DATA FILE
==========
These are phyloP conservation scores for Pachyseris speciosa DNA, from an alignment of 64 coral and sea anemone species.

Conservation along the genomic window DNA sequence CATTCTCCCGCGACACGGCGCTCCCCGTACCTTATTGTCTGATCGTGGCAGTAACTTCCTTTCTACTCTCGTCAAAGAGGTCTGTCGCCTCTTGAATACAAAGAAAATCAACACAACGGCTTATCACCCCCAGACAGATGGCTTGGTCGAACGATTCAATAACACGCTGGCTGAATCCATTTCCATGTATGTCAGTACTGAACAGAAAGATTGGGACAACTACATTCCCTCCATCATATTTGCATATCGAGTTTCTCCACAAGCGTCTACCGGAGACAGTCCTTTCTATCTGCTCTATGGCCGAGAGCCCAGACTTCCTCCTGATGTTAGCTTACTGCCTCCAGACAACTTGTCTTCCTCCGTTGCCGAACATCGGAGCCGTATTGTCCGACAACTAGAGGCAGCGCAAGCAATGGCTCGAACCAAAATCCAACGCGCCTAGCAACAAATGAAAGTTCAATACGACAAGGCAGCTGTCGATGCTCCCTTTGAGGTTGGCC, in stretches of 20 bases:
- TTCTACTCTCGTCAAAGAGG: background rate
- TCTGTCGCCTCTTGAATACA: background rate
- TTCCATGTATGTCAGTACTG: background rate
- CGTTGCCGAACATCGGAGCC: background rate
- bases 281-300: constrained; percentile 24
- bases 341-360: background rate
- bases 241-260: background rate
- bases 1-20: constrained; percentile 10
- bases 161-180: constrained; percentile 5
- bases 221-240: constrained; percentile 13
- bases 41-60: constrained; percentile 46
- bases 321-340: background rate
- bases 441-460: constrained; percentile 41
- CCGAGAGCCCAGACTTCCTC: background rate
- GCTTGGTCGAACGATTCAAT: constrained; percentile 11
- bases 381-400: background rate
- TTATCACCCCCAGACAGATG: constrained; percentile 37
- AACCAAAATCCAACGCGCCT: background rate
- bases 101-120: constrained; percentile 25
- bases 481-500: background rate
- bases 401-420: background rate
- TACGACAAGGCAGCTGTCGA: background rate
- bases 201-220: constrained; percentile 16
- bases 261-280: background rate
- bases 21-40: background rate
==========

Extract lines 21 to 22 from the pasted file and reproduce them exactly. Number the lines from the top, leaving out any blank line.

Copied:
- bases 101-120: constrained; percentile 25
- bases 481-500: background rate